Abraham Lincoln, Lincoln Square, Manchester.
Lincoln Square lies in the centre of the block faced by Manchester Town Hall, thus bounded by Albert Square, Lloyd Street, Deansgate and John Dalton Street, and is easily walked round entirely without being seen. But within it is a rather large and rather strange statue of Abraham Lincoln, by the American sculptor George Grey Barnard. The Peace Centenary Committee set up to commemorate 100 years of peace between Britain and America in 1914, led by the end of World War I to a proposal for a statue of Lincoln to stand in Parliament Square, London (for pictures of that, see this page), and the statue in mind for the copy to be taken from was that by Saint Gaudens in Chicago. However, an offer by Charles P Taft (the brother of former American President W. H. Taft who had been in office until 1913) of a replica of the Barnard statue was accepted by the American section of the Committee. The copy was made, but felt unsuitable for London, which in the end did get a version of the Saint Gaudens statue. So the Barnard statue was sent to Manchester on the strength of the support of local cotton workers for Lincoln, the Union and the abolition of slavery in the American Civil War.
Originally erected in 1919 in Platt Fields, somewhat to the south of the centre of the city, the statue was moved to the newly-created Lincoln Square in the town centre during the 1980s. Barnard worked on the Cincinnati statue from about 1911, and that original was unveiled in 1917. In the Manchester copy we see a figure of exaggerated thinness, emphasised by the emptily-hanging coat and trousers, the large-seeming head, and the heavy veined hands. The face makes feature of the deep lines and wrinkles, and the chin, which is beardless, while on the neck, which shows little sign of musculature for such a thin figure, there is a prominent Adam’s apple. Apparently Barnard worked from a death mask of Lincoln, so that the work is considered to be a true likeness.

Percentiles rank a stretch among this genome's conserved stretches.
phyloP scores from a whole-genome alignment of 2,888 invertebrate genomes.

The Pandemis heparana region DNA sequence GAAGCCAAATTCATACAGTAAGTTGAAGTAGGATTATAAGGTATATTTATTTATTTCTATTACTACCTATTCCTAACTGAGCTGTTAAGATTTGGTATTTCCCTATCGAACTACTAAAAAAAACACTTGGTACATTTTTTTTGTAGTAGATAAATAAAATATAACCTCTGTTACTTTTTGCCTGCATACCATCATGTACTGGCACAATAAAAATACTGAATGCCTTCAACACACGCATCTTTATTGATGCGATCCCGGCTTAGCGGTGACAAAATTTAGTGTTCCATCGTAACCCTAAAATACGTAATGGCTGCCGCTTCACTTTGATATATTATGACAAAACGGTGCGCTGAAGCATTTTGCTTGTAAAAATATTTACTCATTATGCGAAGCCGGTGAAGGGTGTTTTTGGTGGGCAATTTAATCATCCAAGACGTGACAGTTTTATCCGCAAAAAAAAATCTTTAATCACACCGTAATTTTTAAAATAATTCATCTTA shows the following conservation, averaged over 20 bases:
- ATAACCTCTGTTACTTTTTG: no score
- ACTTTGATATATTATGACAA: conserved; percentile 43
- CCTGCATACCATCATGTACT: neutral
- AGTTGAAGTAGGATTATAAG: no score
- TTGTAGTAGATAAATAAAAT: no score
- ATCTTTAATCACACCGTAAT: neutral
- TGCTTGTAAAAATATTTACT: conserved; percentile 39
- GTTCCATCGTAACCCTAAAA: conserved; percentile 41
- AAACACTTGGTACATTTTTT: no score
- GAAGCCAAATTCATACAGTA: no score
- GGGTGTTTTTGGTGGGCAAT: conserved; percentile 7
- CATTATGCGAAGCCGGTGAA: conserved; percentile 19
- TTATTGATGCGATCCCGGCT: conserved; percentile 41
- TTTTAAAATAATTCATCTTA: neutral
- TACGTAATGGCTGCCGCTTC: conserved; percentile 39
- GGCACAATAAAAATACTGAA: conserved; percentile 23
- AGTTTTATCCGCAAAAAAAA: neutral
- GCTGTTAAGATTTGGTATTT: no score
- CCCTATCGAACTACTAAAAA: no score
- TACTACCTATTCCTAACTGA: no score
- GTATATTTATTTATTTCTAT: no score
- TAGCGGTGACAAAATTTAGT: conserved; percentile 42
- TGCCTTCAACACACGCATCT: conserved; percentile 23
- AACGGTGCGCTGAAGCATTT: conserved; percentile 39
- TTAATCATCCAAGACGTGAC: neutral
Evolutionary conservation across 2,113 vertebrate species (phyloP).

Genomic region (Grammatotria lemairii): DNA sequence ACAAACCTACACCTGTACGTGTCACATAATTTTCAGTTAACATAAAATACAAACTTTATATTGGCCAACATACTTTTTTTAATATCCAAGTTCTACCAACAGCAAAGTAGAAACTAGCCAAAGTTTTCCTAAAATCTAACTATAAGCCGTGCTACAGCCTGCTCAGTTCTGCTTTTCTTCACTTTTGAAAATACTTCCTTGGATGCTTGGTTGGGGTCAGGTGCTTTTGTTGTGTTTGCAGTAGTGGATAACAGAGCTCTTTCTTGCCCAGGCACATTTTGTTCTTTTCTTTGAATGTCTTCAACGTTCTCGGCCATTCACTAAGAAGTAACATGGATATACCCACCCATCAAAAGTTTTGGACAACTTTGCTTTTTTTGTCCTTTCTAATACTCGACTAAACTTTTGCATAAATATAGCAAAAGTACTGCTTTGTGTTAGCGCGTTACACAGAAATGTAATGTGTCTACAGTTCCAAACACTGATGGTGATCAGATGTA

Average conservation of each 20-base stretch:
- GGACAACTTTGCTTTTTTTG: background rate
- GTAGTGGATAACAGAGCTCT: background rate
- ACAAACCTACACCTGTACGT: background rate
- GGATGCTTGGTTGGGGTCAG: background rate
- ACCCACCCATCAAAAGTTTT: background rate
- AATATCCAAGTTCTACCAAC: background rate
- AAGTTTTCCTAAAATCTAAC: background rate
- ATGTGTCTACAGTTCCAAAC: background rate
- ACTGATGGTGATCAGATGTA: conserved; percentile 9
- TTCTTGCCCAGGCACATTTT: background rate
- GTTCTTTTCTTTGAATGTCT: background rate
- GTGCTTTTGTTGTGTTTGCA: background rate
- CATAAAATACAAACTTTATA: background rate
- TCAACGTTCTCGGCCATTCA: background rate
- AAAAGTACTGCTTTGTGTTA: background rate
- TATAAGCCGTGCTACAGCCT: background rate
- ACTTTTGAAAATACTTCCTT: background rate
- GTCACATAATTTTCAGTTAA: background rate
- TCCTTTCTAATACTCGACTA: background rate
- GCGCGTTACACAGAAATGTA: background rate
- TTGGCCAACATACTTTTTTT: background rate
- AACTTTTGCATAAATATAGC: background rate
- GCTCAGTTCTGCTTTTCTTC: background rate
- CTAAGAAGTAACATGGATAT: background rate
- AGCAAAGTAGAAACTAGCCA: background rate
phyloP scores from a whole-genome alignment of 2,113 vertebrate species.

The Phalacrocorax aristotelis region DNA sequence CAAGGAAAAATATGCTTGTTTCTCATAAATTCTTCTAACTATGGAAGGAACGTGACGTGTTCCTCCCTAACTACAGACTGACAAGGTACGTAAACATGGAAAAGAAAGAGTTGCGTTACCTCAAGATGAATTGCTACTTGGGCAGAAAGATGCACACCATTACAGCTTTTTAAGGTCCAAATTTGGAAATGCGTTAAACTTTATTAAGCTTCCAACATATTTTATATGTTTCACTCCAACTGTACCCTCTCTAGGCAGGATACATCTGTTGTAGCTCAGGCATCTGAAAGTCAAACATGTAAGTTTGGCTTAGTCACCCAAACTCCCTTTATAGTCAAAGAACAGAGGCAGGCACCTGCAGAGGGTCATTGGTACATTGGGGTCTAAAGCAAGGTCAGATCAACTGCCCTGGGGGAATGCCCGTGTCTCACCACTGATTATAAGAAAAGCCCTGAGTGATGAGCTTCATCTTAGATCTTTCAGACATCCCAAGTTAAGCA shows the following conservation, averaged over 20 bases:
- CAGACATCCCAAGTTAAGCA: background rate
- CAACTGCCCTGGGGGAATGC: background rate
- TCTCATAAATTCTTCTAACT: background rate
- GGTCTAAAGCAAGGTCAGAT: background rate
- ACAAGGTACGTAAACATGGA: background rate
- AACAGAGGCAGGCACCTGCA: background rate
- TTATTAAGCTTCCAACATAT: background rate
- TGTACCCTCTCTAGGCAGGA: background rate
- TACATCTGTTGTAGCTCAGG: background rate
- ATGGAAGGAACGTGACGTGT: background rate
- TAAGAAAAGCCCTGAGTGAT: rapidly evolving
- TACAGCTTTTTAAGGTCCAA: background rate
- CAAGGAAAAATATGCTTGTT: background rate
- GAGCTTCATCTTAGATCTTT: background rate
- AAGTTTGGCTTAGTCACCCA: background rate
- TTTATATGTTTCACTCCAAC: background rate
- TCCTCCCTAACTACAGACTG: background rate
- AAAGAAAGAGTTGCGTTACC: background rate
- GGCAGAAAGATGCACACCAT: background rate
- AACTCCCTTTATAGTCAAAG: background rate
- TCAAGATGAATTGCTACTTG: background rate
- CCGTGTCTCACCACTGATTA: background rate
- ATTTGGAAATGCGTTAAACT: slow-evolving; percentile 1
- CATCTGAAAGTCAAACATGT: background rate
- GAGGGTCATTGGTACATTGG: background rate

The statue was praised by some at the time, and since, as chiming with the modest nature of Lincoln, and his appeal to the working people who similarly would have leathery skins and hands become oversized by a life of labour. Detractors thought it monstrous and an insult to the memory of the grate statesman. While eschewing the harsh words of the passionate critics of the time, to my mind whatever merits as a portrait and an emblem of the working poor the statue may have, this cannot make up for the lack of greatness and strength of character and nobility of purpose made manifest which are appropriate for a statue of Lincoln. This is not to say that the statue need have shown Lincoln as younger – the Gladstone Memorial in London epitomises how a statue of an older figure can convey a sense of power and gravitas.
Nevertheless, it is interesting to see the Manchester Lincoln, as unusual chance to see work by an early 20th Century American sculpture in Britain. The sculptor, George Grey Barnard, was born in 1863 in Pennsylvania, educated in Chicago and also in Paris under Pierre-Jules Cavalier (the British sculptor Alfred Gilbert had been another pupil of Cavalier), and after exhibiting mainly allegorical figures, in the 1900s came to some prominence back in Pennsylvania for his statues for the Harrisburg Capitol building. He died in 1938.
Portico of St Mary Mulberry Street, with tympanum.
We may note that close to Lincoln Square is St Mary Mulberry Street, with a fine tympanum over the door showing a holy sheep (the lamb of God) in a roundel supported by two angels, and a free-standing statue of the Virgin and Child in a niche on the wall which we need not dwell on, though the supporting corbel to the niche is of some elegance.
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Sculpture in some towns in England // Sculptors
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